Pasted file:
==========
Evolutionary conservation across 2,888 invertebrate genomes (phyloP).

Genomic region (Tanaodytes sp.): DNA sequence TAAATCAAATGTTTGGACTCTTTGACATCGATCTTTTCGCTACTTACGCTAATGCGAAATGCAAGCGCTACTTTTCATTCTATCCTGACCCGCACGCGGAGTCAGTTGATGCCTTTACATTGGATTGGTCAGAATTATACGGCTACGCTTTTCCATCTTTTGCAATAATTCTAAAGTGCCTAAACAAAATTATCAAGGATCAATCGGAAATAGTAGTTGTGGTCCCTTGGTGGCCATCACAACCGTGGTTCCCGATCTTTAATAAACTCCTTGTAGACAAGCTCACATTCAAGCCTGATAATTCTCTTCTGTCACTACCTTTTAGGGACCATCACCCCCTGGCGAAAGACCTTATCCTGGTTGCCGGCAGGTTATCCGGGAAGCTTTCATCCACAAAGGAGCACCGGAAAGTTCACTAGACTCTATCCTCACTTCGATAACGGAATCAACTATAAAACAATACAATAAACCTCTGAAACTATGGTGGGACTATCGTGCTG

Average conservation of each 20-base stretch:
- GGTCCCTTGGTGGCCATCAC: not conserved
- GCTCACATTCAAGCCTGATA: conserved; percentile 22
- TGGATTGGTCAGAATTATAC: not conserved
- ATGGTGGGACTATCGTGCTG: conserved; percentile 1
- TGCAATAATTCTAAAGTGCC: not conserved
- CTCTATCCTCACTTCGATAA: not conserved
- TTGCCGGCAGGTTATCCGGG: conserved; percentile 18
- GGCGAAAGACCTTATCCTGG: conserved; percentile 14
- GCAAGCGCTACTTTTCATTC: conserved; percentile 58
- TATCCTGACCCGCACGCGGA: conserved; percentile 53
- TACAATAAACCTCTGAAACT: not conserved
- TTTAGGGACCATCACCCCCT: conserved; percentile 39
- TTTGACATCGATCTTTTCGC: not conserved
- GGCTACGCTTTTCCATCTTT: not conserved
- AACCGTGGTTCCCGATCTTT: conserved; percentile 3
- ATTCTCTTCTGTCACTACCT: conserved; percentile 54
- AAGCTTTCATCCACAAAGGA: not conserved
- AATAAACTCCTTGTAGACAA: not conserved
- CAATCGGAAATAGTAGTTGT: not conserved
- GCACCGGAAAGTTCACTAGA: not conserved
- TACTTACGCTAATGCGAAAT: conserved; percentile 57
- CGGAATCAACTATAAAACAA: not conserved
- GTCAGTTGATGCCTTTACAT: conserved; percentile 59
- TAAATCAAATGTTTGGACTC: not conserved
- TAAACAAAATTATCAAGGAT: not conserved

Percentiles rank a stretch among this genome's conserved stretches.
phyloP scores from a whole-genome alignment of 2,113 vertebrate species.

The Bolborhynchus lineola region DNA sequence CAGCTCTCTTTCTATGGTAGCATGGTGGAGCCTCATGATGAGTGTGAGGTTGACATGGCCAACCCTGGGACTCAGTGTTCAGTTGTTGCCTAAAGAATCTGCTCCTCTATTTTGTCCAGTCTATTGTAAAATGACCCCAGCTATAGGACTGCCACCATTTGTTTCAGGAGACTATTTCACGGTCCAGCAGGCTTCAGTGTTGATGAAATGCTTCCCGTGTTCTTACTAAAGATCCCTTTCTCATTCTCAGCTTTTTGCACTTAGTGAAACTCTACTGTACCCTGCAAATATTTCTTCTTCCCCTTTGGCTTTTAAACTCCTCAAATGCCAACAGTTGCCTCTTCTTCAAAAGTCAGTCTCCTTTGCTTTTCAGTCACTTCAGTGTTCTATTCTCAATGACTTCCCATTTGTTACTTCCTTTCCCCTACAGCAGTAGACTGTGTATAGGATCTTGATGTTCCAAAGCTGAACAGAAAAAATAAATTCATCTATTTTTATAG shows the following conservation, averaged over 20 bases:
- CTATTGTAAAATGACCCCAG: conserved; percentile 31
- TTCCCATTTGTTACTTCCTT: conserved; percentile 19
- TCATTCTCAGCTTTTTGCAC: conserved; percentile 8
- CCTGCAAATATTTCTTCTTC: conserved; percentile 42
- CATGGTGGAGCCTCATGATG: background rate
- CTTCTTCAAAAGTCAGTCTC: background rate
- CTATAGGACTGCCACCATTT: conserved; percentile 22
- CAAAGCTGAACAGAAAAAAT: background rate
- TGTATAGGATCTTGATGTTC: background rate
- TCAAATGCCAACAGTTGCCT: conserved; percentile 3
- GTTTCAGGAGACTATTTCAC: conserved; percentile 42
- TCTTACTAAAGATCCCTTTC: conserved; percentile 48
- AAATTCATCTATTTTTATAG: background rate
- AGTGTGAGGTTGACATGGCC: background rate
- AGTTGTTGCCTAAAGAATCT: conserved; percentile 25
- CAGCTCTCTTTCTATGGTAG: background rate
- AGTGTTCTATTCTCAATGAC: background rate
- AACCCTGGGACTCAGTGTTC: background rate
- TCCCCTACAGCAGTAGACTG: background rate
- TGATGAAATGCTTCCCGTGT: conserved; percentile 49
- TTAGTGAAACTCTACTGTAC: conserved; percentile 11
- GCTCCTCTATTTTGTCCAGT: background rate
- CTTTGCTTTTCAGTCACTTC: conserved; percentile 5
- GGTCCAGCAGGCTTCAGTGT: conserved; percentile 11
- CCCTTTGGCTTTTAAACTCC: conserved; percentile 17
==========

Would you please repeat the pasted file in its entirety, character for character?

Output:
Evolutionary conservation across 2,888 invertebrate genomes (phyloP).

Genomic region (Tanaodytes sp.): DNA sequence TAAATCAAATGTTTGGACTCTTTGACATCGATCTTTTCGCTACTTACGCTAATGCGAAATGCAAGCGCTACTTTTCATTCTATCCTGACCCGCACGCGGAGTCAGTTGATGCCTTTACATTGGATTGGTCAGAATTATACGGCTACGCTTTTCCATCTTTTGCAATAATTCTAAAGTGCCTAAACAAAATTATCAAGGATCAATCGGAAATAGTAGTTGTGGTCCCTTGGTGGCCATCACAACCGTGGTTCCCGATCTTTAATAAACTCCTTGTAGACAAGCTCACATTCAAGCCTGATAATTCTCTTCTGTCACTACCTTTTAGGGACCATCACCCCCTGGCGAAAGACCTTATCCTGGTTGCCGGCAGGTTATCCGGGAAGCTTTCATCCACAAAGGAGCACCGGAAAGTTCACTAGACTCTATCCTCACTTCGATAACGGAATCAACTATAAAACAATACAATAAACCTCTGAAACTATGGTGGGACTATCGTGCTG

Average conservation of each 20-base stretch:
- GGTCCCTTGGTGGCCATCAC: not conserved
- GCTCACATTCAAGCCTGATA: conserved; percentile 22
- TGGATTGGTCAGAATTATAC: not conserved
- ATGGTGGGACTATCGTGCTG: conserved; percentile 1
- TGCAATAATTCTAAAGTGCC: not conserved
- CTCTATCCTCACTTCGATAA: not conserved
- TTGCCGGCAGGTTATCCGGG: conserved; percentile 18
- GGCGAAAGACCTTATCCTGG: conserved; percentile 14
- GCAAGCGCTACTTTTCATTC: conserved; percentile 58
- TATCCTGACCCGCACGCGGA: conserved; percentile 53
- TACAATAAACCTCTGAAACT: not conserved
- TTTAGGGACCATCACCCCCT: conserved; percentile 39
- TTTGACATCGATCTTTTCGC: not conserved
- GGCTACGCTTTTCCATCTTT: not conserved
- AACCGTGGTTCCCGATCTTT: conserved; percentile 3
- ATTCTCTTCTGTCACTACCT: conserved; percentile 54
- AAGCTTTCATCCACAAAGGA: not conserved
- AATAAACTCCTTGTAGACAA: not conserved
- CAATCGGAAATAGTAGTTGT: not conserved
- GCACCGGAAAGTTCACTAGA: not conserved
- TACTTACGCTAATGCGAAAT: conserved; percentile 57
- CGGAATCAACTATAAAACAA: not conserved
- GTCAGTTGATGCCTTTACAT: conserved; percentile 59
- TAAATCAAATGTTTGGACTC: not conserved
- TAAACAAAATTATCAAGGAT: not conserved

Percentiles rank a stretch among this genome's conserved stretches.
phyloP scores from a whole-genome alignment of 2,113 vertebrate species.

The Bolborhynchus lineola region DNA sequence CAGCTCTCTTTCTATGGTAGCATGGTGGAGCCTCATGATGAGTGTGAGGTTGACATGGCCAACCCTGGGACTCAGTGTTCAGTTGTTGCCTAAAGAATCTGCTCCTCTATTTTGTCCAGTCTATTGTAAAATGACCCCAGCTATAGGACTGCCACCATTTGTTTCAGGAGACTATTTCACGGTCCAGCAGGCTTCAGTGTTGATGAAATGCTTCCCGTGTTCTTACTAAAGATCCCTTTCTCATTCTCAGCTTTTTGCACTTAGTGAAACTCTACTGTACCCTGCAAATATTTCTTCTTCCCCTTTGGCTTTTAAACTCCTCAAATGCCAACAGTTGCCTCTTCTTCAAAAGTCAGTCTCCTTTGCTTTTCAGTCACTTCAGTGTTCTATTCTCAATGACTTCCCATTTGTTACTTCCTTTCCCCTACAGCAGTAGACTGTGTATAGGATCTTGATGTTCCAAAGCTGAACAGAAAAAATAAATTCATCTATTTTTATAG shows the following conservation, averaged over 20 bases:
- CTATTGTAAAATGACCCCAG: conserved; percentile 31
- TTCCCATTTGTTACTTCCTT: conserved; percentile 19
- TCATTCTCAGCTTTTTGCAC: conserved; percentile 8
- CCTGCAAATATTTCTTCTTC: conserved; percentile 42
- CATGGTGGAGCCTCATGATG: background rate
- CTTCTTCAAAAGTCAGTCTC: background rate
- CTATAGGACTGCCACCATTT: conserved; percentile 22
- CAAAGCTGAACAGAAAAAAT: background rate
- TGTATAGGATCTTGATGTTC: background rate
- TCAAATGCCAACAGTTGCCT: conserved; percentile 3
- GTTTCAGGAGACTATTTCAC: conserved; percentile 42
- TCTTACTAAAGATCCCTTTC: conserved; percentile 48
- AAATTCATCTATTTTTATAG: background rate
- AGTGTGAGGTTGACATGGCC: background rate
- AGTTGTTGCCTAAAGAATCT: conserved; percentile 25
- CAGCTCTCTTTCTATGGTAG: background rate
- AGTGTTCTATTCTCAATGAC: background rate
- AACCCTGGGACTCAGTGTTC: background rate
- TCCCCTACAGCAGTAGACTG: background rate
- TGATGAAATGCTTCCCGTGT: conserved; percentile 49
- TTAGTGAAACTCTACTGTAC: conserved; percentile 11
- GCTCCTCTATTTTGTCCAGT: background rate
- CTTTGCTTTTCAGTCACTTC: conserved; percentile 5
- GGTCCAGCAGGCTTCAGTGT: conserved; percentile 11
- CCCTTTGGCTTTTAAACTCC: conserved; percentile 17